Of course the query returned some transactions but they were just a few seconds old and disappeared shortly afterwards. We did not fully trust this and started digging around with locks, searched for broken VM files and searched again for transactions with old xmin values:

SELECT pid, datname, usename, state, backend_xmin FROM pg_stat_activity WHERE backend_xmin IS NOT NULL ORDER BY age(backend_xmin) DESC;

This took a lot of time but it made apparent that the Replica may be responsible for the issue (even though the problem appeared on the Primary):

Our customer was using the Replica not just for failover scenarios but also to execute expensive read queries on it. These queries ran a long time, so they got canceled when the VACUUM instructions replicated from the Primary to the Replica. The PostgreSQL binary replication works sequentially, i.e. newer changes will be applied only if the changes that came before have been applied successfully. Since we're dealing with binary replication and the Replica needs to represent the same state as the Primary, all changes including the clean-up initiated by VACUUM must be replicated. If a transaction on the Replica uses old row versions which are already deleted on the Primary, it will cause replication conflicts.

By default, PostgreSQL will wait a short time for transactions on the Replica to finish so that it can apply the VACUUM changes afterwards. However, to prevent a long replication lag, it will kill the transaction on the Replica after a configured time period. The parameter name is max_standby_streaming_delay, its default is 30 seconds. We could have increased the time-out value to satisfy the time needed for the queries on the Replica, but as this Replicas main purpose was to be an automatic failover instance this wouldn't be a good idea.

There is an alternative: We decided to enable hot_standby_feedback to prevent this. Put briefly, this parameter enables the PostgreSQL Replica to tell the Primary which row versions are still needed by transactions running on the Replica. We gave it even a bit more disk usage because VACUUM would sometimes be unable to clean-up some old row versions.

With the suspicion that the Replica caused the root of the issue, we checked for long running transactions on the Replica. We did not find any. We even stopped the Replica but the issue still persisted. Just to be sure, we disabled hot_standby_feedback, started a VACUUM VERBOSE and saw that the old row versions got cleaned up.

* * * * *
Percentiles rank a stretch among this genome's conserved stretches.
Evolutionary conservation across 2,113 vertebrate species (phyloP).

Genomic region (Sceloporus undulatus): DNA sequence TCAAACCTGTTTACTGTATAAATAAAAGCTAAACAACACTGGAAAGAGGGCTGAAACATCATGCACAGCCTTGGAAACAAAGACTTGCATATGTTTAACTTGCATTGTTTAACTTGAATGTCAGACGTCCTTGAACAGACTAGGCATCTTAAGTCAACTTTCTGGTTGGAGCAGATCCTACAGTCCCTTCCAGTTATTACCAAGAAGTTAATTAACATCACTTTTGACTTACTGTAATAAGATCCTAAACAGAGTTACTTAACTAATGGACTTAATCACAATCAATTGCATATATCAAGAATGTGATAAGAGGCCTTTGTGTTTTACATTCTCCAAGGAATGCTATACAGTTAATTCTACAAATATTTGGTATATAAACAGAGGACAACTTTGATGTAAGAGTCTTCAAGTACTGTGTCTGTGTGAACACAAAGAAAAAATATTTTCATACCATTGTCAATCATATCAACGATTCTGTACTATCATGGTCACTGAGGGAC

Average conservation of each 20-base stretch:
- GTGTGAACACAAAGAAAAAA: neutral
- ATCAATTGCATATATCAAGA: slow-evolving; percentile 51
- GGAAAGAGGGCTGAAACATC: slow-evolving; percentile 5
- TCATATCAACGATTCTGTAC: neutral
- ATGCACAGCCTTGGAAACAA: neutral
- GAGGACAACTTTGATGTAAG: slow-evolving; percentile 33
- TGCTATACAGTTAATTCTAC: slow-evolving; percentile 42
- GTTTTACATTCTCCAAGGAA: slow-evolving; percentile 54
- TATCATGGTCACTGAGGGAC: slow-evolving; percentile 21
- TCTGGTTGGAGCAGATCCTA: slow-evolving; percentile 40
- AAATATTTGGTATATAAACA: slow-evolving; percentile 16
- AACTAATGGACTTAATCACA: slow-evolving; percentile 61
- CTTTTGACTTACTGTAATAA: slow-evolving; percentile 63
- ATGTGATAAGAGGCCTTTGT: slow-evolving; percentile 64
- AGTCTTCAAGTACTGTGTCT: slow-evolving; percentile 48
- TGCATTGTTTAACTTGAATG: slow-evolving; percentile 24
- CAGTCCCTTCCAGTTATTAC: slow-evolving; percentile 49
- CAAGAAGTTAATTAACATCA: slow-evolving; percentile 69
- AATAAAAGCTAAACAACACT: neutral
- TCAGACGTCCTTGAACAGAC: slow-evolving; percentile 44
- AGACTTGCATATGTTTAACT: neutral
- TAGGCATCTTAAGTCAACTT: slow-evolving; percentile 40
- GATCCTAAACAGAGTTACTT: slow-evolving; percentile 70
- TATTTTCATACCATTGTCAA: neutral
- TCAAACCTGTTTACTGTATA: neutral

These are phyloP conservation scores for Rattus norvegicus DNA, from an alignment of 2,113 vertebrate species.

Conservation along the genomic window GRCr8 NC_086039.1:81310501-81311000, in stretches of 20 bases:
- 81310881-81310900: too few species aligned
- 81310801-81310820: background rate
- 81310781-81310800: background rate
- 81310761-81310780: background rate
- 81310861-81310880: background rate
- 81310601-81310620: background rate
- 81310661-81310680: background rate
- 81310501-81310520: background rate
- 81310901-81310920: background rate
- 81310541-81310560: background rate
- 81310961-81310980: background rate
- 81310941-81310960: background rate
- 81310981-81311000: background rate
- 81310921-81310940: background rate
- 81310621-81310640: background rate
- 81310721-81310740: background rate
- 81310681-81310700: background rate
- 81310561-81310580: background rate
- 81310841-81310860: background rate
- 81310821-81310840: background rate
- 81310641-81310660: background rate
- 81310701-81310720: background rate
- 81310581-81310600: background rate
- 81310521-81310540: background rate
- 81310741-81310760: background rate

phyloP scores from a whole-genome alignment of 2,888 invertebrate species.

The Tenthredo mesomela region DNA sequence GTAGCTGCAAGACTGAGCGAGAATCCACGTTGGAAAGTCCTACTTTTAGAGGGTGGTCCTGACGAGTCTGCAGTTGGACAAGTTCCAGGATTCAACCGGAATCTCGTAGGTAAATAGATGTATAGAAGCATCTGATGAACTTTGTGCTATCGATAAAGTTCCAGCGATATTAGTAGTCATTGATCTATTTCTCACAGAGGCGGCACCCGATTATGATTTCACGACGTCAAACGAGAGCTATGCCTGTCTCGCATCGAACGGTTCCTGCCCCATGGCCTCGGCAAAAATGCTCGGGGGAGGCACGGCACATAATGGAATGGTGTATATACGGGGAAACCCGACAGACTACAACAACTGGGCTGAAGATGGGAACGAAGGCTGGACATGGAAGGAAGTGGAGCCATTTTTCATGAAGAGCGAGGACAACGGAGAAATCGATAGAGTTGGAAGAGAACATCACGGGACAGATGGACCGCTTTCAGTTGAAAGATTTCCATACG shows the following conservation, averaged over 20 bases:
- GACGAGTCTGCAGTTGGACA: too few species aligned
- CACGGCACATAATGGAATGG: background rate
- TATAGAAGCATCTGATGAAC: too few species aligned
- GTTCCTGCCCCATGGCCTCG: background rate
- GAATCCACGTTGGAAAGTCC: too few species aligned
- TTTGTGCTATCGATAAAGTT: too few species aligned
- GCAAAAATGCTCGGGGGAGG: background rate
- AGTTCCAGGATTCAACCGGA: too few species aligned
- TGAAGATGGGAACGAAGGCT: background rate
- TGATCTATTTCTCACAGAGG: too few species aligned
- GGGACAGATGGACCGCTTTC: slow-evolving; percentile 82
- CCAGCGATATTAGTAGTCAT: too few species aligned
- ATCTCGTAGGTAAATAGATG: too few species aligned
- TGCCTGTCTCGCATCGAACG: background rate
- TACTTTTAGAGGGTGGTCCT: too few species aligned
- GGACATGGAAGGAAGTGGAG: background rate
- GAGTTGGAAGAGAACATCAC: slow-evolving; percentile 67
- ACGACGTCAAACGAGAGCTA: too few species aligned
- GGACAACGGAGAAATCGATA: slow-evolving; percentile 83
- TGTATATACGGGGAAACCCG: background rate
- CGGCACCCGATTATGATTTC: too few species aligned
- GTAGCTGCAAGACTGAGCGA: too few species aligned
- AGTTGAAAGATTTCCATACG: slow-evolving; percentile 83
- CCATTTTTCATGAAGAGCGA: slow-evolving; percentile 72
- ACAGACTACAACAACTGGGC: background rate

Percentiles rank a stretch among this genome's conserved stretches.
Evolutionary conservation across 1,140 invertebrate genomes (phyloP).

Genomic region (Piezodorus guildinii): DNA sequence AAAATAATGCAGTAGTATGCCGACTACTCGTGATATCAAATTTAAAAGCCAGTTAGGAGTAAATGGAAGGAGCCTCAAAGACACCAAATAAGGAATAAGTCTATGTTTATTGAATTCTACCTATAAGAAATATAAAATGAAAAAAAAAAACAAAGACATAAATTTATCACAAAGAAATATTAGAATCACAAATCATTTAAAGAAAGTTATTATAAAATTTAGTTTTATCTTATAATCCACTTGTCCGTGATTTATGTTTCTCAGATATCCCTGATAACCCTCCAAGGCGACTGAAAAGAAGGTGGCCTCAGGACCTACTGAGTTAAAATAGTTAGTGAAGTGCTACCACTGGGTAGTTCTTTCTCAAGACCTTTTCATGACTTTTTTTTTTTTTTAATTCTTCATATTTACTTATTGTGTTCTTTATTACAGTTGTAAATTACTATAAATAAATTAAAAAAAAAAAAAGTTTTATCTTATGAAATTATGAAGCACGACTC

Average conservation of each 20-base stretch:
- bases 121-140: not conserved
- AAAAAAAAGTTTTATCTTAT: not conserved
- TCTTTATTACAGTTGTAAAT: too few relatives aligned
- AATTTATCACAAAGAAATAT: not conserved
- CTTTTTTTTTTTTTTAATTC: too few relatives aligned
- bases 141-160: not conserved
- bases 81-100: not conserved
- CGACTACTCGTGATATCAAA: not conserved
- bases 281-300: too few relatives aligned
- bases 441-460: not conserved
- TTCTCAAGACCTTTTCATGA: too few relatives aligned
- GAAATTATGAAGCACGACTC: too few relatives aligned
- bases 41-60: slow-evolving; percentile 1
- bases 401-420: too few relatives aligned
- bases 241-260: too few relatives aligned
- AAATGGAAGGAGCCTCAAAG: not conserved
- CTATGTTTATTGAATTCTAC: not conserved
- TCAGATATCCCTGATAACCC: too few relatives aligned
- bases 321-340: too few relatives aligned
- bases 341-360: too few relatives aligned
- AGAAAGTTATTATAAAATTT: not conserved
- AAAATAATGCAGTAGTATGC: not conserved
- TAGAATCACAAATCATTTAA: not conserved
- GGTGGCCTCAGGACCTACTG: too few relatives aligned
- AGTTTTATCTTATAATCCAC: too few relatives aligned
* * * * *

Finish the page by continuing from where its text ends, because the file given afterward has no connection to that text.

The query execution time was fine again:

                                                                                                              QUERY PLAN
--------------------------------------------------------------------------------------------------------------------------------------------------------------------------------------------------------------------------------------------    --
 Aggregate  (cost=332.62..332.63 rows=1 width=8) (actual time=3.351..3.351 rows=1 loops=1)
   ->  Index Only Scan using index_shipments_on_state on shipments  (cost=0.43..316.34 rows=6509 width=0) (actual time=0.046..2.453 rows=6411 loops=1)
         Index Cond: (state = ANY     ('{init,waiting_for_manual_correction,unresolved,unassigned,price_not_calculatable,dispatching_unconfirmed,dispatching_confirmed,pending_check_out,dispatched,picked_up,undeliverable,passed_on}'::text[]))
         Heap Fetches: 476
 Planning time: 0.271 ms
 Execution time: 3.405 ms
(6 rows)

The question, why weeks/months old dead rows were kept, still remains. If hot_standby_feedback is enabled, the Replica will regularly tell the Primary which transaction ID is the oldest one needed. If there is no transaction on the Replica needing any old row versions, the Replica won't tell the Primary what it needs. It's hard to verify our suspicion after the fact, but it's likely that there was a dead replication slot as described here. However, since we can't check that after disabling hot_standby_feedback, there is no way to be sure. At the moment there is no other Replication Slot on the Primary than the active one for hot standby (Replica). Possibly the slot got removed when disabling hot_standby_feedback. Otherwise we have no explanation for the behaviour of hot_standby_feedback.

Conclusion

We failed to notice hot_standby_feedback at an early point of debugging and searched for transactions from clients instead of an issue caused by replication configuration. Even though the parameter shouldn't behave like this, we should have taken it into account at an earlier stage of debugging (e.g. after seeing that there were no long running transactions on the Primary).